Publication details for Professor Amanda EllisonBall, K., Smith, D., Ellison, A. & Schenk, T (2009). Both egocentric and allocentric cues support spatial priming in visual search. Neuropsychologia 47(6): 1585-1591.
- Publication type: Journal Article
- ISSN/ISBN: 0028-3932
- DOI: 10.1016/j.neuropsychologia.2008.11.017
- Keywords: Perception–action model, Dorsal stream, Frames of reference, Visuomotor, Delay, Spatial memory.
- Further publication details on publisher web site
- Durham Research Online (DRO) - may include full text
Author(s) from Durham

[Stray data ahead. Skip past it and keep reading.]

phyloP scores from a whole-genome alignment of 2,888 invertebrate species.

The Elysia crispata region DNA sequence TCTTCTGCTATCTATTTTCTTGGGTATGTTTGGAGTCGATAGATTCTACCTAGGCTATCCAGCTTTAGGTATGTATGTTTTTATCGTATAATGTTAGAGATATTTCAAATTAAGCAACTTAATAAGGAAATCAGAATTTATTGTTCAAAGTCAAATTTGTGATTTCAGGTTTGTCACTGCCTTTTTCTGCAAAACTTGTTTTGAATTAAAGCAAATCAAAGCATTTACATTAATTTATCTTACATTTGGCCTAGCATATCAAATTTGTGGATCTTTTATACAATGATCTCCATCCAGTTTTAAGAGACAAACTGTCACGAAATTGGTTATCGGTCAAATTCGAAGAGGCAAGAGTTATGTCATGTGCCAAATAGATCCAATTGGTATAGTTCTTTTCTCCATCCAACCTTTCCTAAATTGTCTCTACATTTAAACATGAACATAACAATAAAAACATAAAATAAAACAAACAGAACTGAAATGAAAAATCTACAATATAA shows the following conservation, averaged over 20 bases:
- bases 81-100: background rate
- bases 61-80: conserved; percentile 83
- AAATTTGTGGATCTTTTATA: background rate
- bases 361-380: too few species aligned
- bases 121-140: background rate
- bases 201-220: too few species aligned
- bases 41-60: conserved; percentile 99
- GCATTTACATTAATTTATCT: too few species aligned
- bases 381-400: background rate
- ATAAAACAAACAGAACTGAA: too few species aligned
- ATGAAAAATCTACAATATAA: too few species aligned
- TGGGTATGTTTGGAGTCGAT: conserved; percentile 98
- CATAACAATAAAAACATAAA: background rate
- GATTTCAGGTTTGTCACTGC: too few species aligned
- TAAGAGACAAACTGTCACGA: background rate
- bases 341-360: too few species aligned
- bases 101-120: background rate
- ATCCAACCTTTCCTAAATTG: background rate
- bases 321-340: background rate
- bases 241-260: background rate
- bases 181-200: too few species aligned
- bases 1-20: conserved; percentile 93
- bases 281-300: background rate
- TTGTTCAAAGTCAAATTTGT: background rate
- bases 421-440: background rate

The perception–action model proposes that vision for perception and vision for action are subserved by two separate cortical systems, the ventral and dorsal streams, respectively [Milner, A. D., & Goodale, M. A. (1995). The visual brain in action (1st ed.). Oxford: Oxford University Press; Milner, A. D., & Goodale, M. A. (2006). The visual brain in action (2nd ed.). Oxford: Oxford University Press Inc.]. The dorsal stream codes spatial information egocentrically, that is, relative to the observer. Egocentric representations are argued to be highly transient; therefore, it might be expected that egocentric information cannot be used for spatial memory tasks, even when the visual information only needs to be retained for a few seconds. Here, by applying a spatial priming paradigm to a visual search task, we investigated whether short-term spatial memory can use egocentric information. Spatial priming manifests itself in speeded detection times for a target when that target appears in the same location it previously appeared in. Target locations can be defined in either egocentric or allocentric (i.e. relative to other items in the display) frames of reference; however, it is unclear which of these are used in spatial priming, or if both are. Our results show that both allocentric and egocentric cues were used in spatial priming, and that egocentric cues were in fact more effective than allocentric cues for short-term priming. We conclude that egocentric information can persist for several seconds; a conclusion which is at odds with the assumption of the perception–action model that egocentric representations are highly transient.